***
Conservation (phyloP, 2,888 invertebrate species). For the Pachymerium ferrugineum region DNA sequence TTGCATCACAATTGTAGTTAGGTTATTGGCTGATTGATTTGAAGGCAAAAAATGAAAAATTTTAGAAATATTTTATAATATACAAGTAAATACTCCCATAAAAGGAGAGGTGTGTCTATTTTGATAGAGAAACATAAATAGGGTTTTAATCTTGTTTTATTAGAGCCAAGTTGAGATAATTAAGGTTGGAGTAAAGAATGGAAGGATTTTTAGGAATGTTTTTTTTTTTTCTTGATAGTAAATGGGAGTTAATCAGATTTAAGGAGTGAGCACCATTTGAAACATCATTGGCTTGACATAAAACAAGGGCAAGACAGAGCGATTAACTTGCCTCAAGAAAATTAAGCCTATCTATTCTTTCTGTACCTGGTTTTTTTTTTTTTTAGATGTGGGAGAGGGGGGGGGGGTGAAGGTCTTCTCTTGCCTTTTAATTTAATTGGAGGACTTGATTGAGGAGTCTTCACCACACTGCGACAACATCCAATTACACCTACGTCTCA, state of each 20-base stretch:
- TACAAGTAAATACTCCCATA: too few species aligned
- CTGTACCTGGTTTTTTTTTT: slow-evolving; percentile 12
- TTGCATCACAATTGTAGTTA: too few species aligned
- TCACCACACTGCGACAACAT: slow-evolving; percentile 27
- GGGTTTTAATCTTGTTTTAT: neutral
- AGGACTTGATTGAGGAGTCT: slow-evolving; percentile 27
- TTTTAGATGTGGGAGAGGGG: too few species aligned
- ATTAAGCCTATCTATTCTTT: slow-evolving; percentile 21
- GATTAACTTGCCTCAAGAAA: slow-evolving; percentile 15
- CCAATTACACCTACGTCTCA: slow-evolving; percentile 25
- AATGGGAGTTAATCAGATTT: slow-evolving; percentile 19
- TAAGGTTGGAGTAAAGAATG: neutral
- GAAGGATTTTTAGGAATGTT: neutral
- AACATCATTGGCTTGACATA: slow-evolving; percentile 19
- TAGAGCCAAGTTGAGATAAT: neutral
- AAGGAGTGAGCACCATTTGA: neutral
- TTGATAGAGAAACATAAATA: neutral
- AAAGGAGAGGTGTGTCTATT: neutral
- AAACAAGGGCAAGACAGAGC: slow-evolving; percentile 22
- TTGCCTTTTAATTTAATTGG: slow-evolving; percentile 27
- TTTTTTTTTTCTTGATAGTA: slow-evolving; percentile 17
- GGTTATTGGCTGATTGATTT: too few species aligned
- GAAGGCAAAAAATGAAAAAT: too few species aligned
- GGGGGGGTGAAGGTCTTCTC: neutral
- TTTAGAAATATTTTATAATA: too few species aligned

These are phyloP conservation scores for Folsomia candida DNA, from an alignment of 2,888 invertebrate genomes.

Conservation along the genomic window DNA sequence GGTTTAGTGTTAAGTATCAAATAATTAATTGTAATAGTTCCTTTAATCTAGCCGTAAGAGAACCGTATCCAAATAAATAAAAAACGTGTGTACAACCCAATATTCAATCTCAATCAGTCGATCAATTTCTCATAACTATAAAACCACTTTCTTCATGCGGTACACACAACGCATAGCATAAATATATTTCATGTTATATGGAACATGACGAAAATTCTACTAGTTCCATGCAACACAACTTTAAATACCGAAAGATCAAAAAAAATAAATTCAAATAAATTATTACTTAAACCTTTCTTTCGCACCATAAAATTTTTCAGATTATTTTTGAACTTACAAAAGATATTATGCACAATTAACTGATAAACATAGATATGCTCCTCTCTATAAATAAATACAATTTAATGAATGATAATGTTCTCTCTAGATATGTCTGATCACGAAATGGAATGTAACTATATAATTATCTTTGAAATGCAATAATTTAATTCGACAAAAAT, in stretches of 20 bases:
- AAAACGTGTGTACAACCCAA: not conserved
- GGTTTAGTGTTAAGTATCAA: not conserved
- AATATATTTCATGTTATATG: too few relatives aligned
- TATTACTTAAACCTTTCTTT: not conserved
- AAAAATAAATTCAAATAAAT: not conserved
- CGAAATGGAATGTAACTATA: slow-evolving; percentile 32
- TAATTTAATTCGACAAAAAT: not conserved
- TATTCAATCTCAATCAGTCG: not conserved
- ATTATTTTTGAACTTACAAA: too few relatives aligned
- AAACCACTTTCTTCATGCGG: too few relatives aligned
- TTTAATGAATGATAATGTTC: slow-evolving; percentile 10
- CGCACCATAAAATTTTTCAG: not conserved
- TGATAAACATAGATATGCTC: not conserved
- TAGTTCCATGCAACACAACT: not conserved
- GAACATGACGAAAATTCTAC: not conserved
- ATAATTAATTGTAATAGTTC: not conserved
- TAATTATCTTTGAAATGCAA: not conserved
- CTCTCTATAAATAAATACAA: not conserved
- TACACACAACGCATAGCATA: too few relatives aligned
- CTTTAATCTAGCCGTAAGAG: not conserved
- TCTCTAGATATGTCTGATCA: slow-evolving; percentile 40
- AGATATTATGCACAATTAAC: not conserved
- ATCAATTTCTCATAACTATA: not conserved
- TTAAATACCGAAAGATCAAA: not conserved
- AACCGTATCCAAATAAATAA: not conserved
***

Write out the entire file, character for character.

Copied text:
Conservation (phyloP, 2,888 invertebrate species). For the Pachymerium ferrugineum region DNA sequence TTGCATCACAATTGTAGTTAGGTTATTGGCTGATTGATTTGAAGGCAAAAAATGAAAAATTTTAGAAATATTTTATAATATACAAGTAAATACTCCCATAAAAGGAGAGGTGTGTCTATTTTGATAGAGAAACATAAATAGGGTTTTAATCTTGTTTTATTAGAGCCAAGTTGAGATAATTAAGGTTGGAGTAAAGAATGGAAGGATTTTTAGGAATGTTTTTTTTTTTTCTTGATAGTAAATGGGAGTTAATCAGATTTAAGGAGTGAGCACCATTTGAAACATCATTGGCTTGACATAAAACAAGGGCAAGACAGAGCGATTAACTTGCCTCAAGAAAATTAAGCCTATCTATTCTTTCTGTACCTGGTTTTTTTTTTTTTTAGATGTGGGAGAGGGGGGGGGGGTGAAGGTCTTCTCTTGCCTTTTAATTTAATTGGAGGACTTGATTGAGGAGTCTTCACCACACTGCGACAACATCCAATTACACCTACGTCTCA, state of each 20-base stretch:
- TACAAGTAAATACTCCCATA: too few species aligned
- CTGTACCTGGTTTTTTTTTT: slow-evolving; percentile 12
- TTGCATCACAATTGTAGTTA: too few species aligned
- TCACCACACTGCGACAACAT: slow-evolving; percentile 27
- GGGTTTTAATCTTGTTTTAT: neutral
- AGGACTTGATTGAGGAGTCT: slow-evolving; percentile 27
- TTTTAGATGTGGGAGAGGGG: too few species aligned
- ATTAAGCCTATCTATTCTTT: slow-evolving; percentile 21
- GATTAACTTGCCTCAAGAAA: slow-evolving; percentile 15
- CCAATTACACCTACGTCTCA: slow-evolving; percentile 25
- AATGGGAGTTAATCAGATTT: slow-evolving; percentile 19
- TAAGGTTGGAGTAAAGAATG: neutral
- GAAGGATTTTTAGGAATGTT: neutral
- AACATCATTGGCTTGACATA: slow-evolving; percentile 19
- TAGAGCCAAGTTGAGATAAT: neutral
- AAGGAGTGAGCACCATTTGA: neutral
- TTGATAGAGAAACATAAATA: neutral
- AAAGGAGAGGTGTGTCTATT: neutral
- AAACAAGGGCAAGACAGAGC: slow-evolving; percentile 22
- TTGCCTTTTAATTTAATTGG: slow-evolving; percentile 27
- TTTTTTTTTTCTTGATAGTA: slow-evolving; percentile 17
- GGTTATTGGCTGATTGATTT: too few species aligned
- GAAGGCAAAAAATGAAAAAT: too few species aligned
- GGGGGGGTGAAGGTCTTCTC: neutral
- TTTAGAAATATTTTATAATA: too few species aligned

These are phyloP conservation scores for Folsomia candida DNA, from an alignment of 2,888 invertebrate genomes.

Conservation along the genomic window DNA sequence GGTTTAGTGTTAAGTATCAAATAATTAATTGTAATAGTTCCTTTAATCTAGCCGTAAGAGAACCGTATCCAAATAAATAAAAAACGTGTGTACAACCCAATATTCAATCTCAATCAGTCGATCAATTTCTCATAACTATAAAACCACTTTCTTCATGCGGTACACACAACGCATAGCATAAATATATTTCATGTTATATGGAACATGACGAAAATTCTACTAGTTCCATGCAACACAACTTTAAATACCGAAAGATCAAAAAAAATAAATTCAAATAAATTATTACTTAAACCTTTCTTTCGCACCATAAAATTTTTCAGATTATTTTTGAACTTACAAAAGATATTATGCACAATTAACTGATAAACATAGATATGCTCCTCTCTATAAATAAATACAATTTAATGAATGATAATGTTCTCTCTAGATATGTCTGATCACGAAATGGAATGTAACTATATAATTATCTTTGAAATGCAATAATTTAATTCGACAAAAAT, in stretches of 20 bases:
- AAAACGTGTGTACAACCCAA: not conserved
- GGTTTAGTGTTAAGTATCAA: not conserved
- AATATATTTCATGTTATATG: too few relatives aligned
- TATTACTTAAACCTTTCTTT: not conserved
- AAAAATAAATTCAAATAAAT: not conserved
- CGAAATGGAATGTAACTATA: slow-evolving; percentile 32
- TAATTTAATTCGACAAAAAT: not conserved
- TATTCAATCTCAATCAGTCG: not conserved
- ATTATTTTTGAACTTACAAA: too few relatives aligned
- AAACCACTTTCTTCATGCGG: too few relatives aligned
- TTTAATGAATGATAATGTTC: slow-evolving; percentile 10
- CGCACCATAAAATTTTTCAG: not conserved
- TGATAAACATAGATATGCTC: not conserved
- TAGTTCCATGCAACACAACT: not conserved
- GAACATGACGAAAATTCTAC: not conserved
- ATAATTAATTGTAATAGTTC: not conserved
- TAATTATCTTTGAAATGCAA: not conserved
- CTCTCTATAAATAAATACAA: not conserved
- TACACACAACGCATAGCATA: too few relatives aligned
- CTTTAATCTAGCCGTAAGAG: not conserved
- TCTCTAGATATGTCTGATCA: slow-evolving; percentile 40
- AGATATTATGCACAATTAAC: not conserved
- ATCAATTTCTCATAACTATA: not conserved
- TTAAATACCGAAAGATCAAA: not conserved
- AACCGTATCCAAATAAATAA: not conserved